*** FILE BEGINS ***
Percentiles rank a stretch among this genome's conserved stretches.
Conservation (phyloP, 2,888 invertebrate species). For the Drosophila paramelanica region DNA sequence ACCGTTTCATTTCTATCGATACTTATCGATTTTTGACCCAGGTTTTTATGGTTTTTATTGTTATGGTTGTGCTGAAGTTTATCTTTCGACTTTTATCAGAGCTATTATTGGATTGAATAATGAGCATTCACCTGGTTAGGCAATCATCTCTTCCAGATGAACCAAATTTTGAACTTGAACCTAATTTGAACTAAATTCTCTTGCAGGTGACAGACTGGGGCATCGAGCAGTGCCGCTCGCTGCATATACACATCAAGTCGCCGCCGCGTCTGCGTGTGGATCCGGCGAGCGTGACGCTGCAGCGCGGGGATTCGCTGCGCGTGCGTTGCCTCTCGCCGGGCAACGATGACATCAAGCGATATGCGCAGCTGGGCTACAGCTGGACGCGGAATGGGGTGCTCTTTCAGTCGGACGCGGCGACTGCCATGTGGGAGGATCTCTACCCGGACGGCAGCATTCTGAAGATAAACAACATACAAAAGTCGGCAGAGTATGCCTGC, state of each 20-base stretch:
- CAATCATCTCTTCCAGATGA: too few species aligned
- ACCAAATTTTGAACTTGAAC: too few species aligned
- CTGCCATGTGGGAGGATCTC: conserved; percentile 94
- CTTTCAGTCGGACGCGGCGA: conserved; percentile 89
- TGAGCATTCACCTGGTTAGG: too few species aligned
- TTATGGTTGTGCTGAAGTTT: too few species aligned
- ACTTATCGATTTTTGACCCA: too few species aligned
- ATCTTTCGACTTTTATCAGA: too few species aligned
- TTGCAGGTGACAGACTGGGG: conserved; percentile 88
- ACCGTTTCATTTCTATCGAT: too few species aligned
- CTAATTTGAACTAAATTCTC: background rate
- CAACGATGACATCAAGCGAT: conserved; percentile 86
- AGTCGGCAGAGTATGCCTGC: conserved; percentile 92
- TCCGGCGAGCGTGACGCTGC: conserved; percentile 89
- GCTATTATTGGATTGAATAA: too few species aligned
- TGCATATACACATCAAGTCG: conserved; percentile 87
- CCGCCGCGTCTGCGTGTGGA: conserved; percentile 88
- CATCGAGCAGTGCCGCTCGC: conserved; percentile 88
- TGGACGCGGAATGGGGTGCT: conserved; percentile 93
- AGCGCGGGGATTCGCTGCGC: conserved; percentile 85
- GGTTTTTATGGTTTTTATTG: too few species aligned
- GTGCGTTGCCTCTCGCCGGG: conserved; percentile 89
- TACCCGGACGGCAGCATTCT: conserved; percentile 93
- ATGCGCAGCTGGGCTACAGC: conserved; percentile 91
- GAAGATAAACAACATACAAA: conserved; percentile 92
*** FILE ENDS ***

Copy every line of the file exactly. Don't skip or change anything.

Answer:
Percentiles rank a stretch among this genome's conserved stretches.
Conservation (phyloP, 2,888 invertebrate species). For the Drosophila paramelanica region DNA sequence ACCGTTTCATTTCTATCGATACTTATCGATTTTTGACCCAGGTTTTTATGGTTTTTATTGTTATGGTTGTGCTGAAGTTTATCTTTCGACTTTTATCAGAGCTATTATTGGATTGAATAATGAGCATTCACCTGGTTAGGCAATCATCTCTTCCAGATGAACCAAATTTTGAACTTGAACCTAATTTGAACTAAATTCTCTTGCAGGTGACAGACTGGGGCATCGAGCAGTGCCGCTCGCTGCATATACACATCAAGTCGCCGCCGCGTCTGCGTGTGGATCCGGCGAGCGTGACGCTGCAGCGCGGGGATTCGCTGCGCGTGCGTTGCCTCTCGCCGGGCAACGATGACATCAAGCGATATGCGCAGCTGGGCTACAGCTGGACGCGGAATGGGGTGCTCTTTCAGTCGGACGCGGCGACTGCCATGTGGGAGGATCTCTACCCGGACGGCAGCATTCTGAAGATAAACAACATACAAAAGTCGGCAGAGTATGCCTGC, state of each 20-base stretch:
- CAATCATCTCTTCCAGATGA: too few species aligned
- ACCAAATTTTGAACTTGAAC: too few species aligned
- CTGCCATGTGGGAGGATCTC: conserved; percentile 94
- CTTTCAGTCGGACGCGGCGA: conserved; percentile 89
- TGAGCATTCACCTGGTTAGG: too few species aligned
- TTATGGTTGTGCTGAAGTTT: too few species aligned
- ACTTATCGATTTTTGACCCA: too few species aligned
- ATCTTTCGACTTTTATCAGA: too few species aligned
- TTGCAGGTGACAGACTGGGG: conserved; percentile 88
- ACCGTTTCATTTCTATCGAT: too few species aligned
- CTAATTTGAACTAAATTCTC: background rate
- CAACGATGACATCAAGCGAT: conserved; percentile 86
- AGTCGGCAGAGTATGCCTGC: conserved; percentile 92
- TCCGGCGAGCGTGACGCTGC: conserved; percentile 89
- GCTATTATTGGATTGAATAA: too few species aligned
- TGCATATACACATCAAGTCG: conserved; percentile 87
- CCGCCGCGTCTGCGTGTGGA: conserved; percentile 88
- CATCGAGCAGTGCCGCTCGC: conserved; percentile 88
- TGGACGCGGAATGGGGTGCT: conserved; percentile 93
- AGCGCGGGGATTCGCTGCGC: conserved; percentile 85
- GGTTTTTATGGTTTTTATTG: too few species aligned
- GTGCGTTGCCTCTCGCCGGG: conserved; percentile 89
- TACCCGGACGGCAGCATTCT: conserved; percentile 93
- ATGCGCAGCTGGGCTACAGC: conserved; percentile 91
- GAAGATAAACAACATACAAA: conserved; percentile 92